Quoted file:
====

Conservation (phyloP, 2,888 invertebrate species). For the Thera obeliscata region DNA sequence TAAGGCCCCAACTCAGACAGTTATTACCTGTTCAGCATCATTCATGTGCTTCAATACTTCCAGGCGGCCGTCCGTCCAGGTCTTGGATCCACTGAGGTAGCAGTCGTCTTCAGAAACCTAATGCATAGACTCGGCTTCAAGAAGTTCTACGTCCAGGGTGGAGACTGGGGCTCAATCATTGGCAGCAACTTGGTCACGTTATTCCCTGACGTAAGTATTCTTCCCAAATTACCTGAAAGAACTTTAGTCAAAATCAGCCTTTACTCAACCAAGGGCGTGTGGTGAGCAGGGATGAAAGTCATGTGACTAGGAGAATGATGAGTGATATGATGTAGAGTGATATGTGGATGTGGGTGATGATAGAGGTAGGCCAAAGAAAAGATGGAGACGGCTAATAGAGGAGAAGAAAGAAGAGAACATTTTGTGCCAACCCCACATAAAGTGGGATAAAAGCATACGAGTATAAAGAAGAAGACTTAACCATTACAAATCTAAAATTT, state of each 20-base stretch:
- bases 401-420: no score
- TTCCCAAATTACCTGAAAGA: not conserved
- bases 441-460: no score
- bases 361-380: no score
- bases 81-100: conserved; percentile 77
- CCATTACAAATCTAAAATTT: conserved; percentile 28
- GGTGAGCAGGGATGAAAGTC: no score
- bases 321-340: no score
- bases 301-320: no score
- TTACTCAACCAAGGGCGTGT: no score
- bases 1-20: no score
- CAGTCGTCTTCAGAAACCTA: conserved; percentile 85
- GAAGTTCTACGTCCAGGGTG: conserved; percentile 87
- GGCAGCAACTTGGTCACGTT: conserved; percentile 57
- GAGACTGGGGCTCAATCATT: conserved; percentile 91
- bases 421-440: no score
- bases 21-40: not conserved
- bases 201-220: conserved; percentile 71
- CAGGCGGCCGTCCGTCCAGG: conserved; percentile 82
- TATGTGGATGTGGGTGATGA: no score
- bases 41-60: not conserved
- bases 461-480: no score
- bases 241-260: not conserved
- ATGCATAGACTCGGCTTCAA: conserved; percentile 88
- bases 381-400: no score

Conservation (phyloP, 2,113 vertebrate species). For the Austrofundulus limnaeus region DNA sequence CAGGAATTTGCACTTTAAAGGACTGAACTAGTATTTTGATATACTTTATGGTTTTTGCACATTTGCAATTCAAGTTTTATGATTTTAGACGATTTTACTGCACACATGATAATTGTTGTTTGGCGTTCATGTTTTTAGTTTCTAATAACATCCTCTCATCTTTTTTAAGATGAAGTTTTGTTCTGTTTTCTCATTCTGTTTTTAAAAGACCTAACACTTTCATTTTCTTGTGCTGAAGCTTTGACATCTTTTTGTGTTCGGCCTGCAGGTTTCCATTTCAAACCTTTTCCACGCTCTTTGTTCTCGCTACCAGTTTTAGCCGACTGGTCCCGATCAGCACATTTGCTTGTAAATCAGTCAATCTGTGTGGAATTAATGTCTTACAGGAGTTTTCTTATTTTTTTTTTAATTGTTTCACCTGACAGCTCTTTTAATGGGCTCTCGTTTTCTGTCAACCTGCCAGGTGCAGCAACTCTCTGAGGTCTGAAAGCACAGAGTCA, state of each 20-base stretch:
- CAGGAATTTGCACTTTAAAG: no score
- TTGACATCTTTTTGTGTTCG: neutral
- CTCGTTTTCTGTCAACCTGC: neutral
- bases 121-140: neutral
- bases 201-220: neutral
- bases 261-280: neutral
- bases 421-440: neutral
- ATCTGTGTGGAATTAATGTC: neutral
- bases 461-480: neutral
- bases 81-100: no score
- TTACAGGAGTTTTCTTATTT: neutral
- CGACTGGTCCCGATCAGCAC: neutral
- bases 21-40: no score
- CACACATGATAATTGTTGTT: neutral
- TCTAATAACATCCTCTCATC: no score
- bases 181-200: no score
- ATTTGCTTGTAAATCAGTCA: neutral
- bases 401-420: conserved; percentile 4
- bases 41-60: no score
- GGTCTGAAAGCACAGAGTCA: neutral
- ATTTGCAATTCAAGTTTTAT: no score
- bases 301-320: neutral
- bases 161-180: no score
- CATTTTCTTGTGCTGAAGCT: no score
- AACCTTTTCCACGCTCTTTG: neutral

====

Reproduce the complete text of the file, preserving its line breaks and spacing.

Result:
Conservation (phyloP, 2,888 invertebrate species). For the Thera obeliscata region DNA sequence TAAGGCCCCAACTCAGACAGTTATTACCTGTTCAGCATCATTCATGTGCTTCAATACTTCCAGGCGGCCGTCCGTCCAGGTCTTGGATCCACTGAGGTAGCAGTCGTCTTCAGAAACCTAATGCATAGACTCGGCTTCAAGAAGTTCTACGTCCAGGGTGGAGACTGGGGCTCAATCATTGGCAGCAACTTGGTCACGTTATTCCCTGACGTAAGTATTCTTCCCAAATTACCTGAAAGAACTTTAGTCAAAATCAGCCTTTACTCAACCAAGGGCGTGTGGTGAGCAGGGATGAAAGTCATGTGACTAGGAGAATGATGAGTGATATGATGTAGAGTGATATGTGGATGTGGGTGATGATAGAGGTAGGCCAAAGAAAAGATGGAGACGGCTAATAGAGGAGAAGAAAGAAGAGAACATTTTGTGCCAACCCCACATAAAGTGGGATAAAAGCATACGAGTATAAAGAAGAAGACTTAACCATTACAAATCTAAAATTT, state of each 20-base stretch:
- bases 401-420: no score
- TTCCCAAATTACCTGAAAGA: not conserved
- bases 441-460: no score
- bases 361-380: no score
- bases 81-100: conserved; percentile 77
- CCATTACAAATCTAAAATTT: conserved; percentile 28
- GGTGAGCAGGGATGAAAGTC: no score
- bases 321-340: no score
- bases 301-320: no score
- TTACTCAACCAAGGGCGTGT: no score
- bases 1-20: no score
- CAGTCGTCTTCAGAAACCTA: conserved; percentile 85
- GAAGTTCTACGTCCAGGGTG: conserved; percentile 87
- GGCAGCAACTTGGTCACGTT: conserved; percentile 57
- GAGACTGGGGCTCAATCATT: conserved; percentile 91
- bases 421-440: no score
- bases 21-40: not conserved
- bases 201-220: conserved; percentile 71
- CAGGCGGCCGTCCGTCCAGG: conserved; percentile 82
- TATGTGGATGTGGGTGATGA: no score
- bases 41-60: not conserved
- bases 461-480: no score
- bases 241-260: not conserved
- ATGCATAGACTCGGCTTCAA: conserved; percentile 88
- bases 381-400: no score

Conservation (phyloP, 2,113 vertebrate species). For the Austrofundulus limnaeus region DNA sequence CAGGAATTTGCACTTTAAAGGACTGAACTAGTATTTTGATATACTTTATGGTTTTTGCACATTTGCAATTCAAGTTTTATGATTTTAGACGATTTTACTGCACACATGATAATTGTTGTTTGGCGTTCATGTTTTTAGTTTCTAATAACATCCTCTCATCTTTTTTAAGATGAAGTTTTGTTCTGTTTTCTCATTCTGTTTTTAAAAGACCTAACACTTTCATTTTCTTGTGCTGAAGCTTTGACATCTTTTTGTGTTCGGCCTGCAGGTTTCCATTTCAAACCTTTTCCACGCTCTTTGTTCTCGCTACCAGTTTTAGCCGACTGGTCCCGATCAGCACATTTGCTTGTAAATCAGTCAATCTGTGTGGAATTAATGTCTTACAGGAGTTTTCTTATTTTTTTTTTAATTGTTTCACCTGACAGCTCTTTTAATGGGCTCTCGTTTTCTGTCAACCTGCCAGGTGCAGCAACTCTCTGAGGTCTGAAAGCACAGAGTCA, state of each 20-base stretch:
- CAGGAATTTGCACTTTAAAG: no score
- TTGACATCTTTTTGTGTTCG: neutral
- CTCGTTTTCTGTCAACCTGC: neutral
- bases 121-140: neutral
- bases 201-220: neutral
- bases 261-280: neutral
- bases 421-440: neutral
- ATCTGTGTGGAATTAATGTC: neutral
- bases 461-480: neutral
- bases 81-100: no score
- TTACAGGAGTTTTCTTATTT: neutral
- CGACTGGTCCCGATCAGCAC: neutral
- bases 21-40: no score
- CACACATGATAATTGTTGTT: neutral
- TCTAATAACATCCTCTCATC: no score
- bases 181-200: no score
- ATTTGCTTGTAAATCAGTCA: neutral
- bases 401-420: conserved; percentile 4
- bases 41-60: no score
- GGTCTGAAAGCACAGAGTCA: neutral
- ATTTGCAATTCAAGTTTTAT: no score
- bases 301-320: neutral
- bases 161-180: no score
- CATTTTCTTGTGCTGAAGCT: no score
- AACCTTTTCCACGCTCTTTG: neutral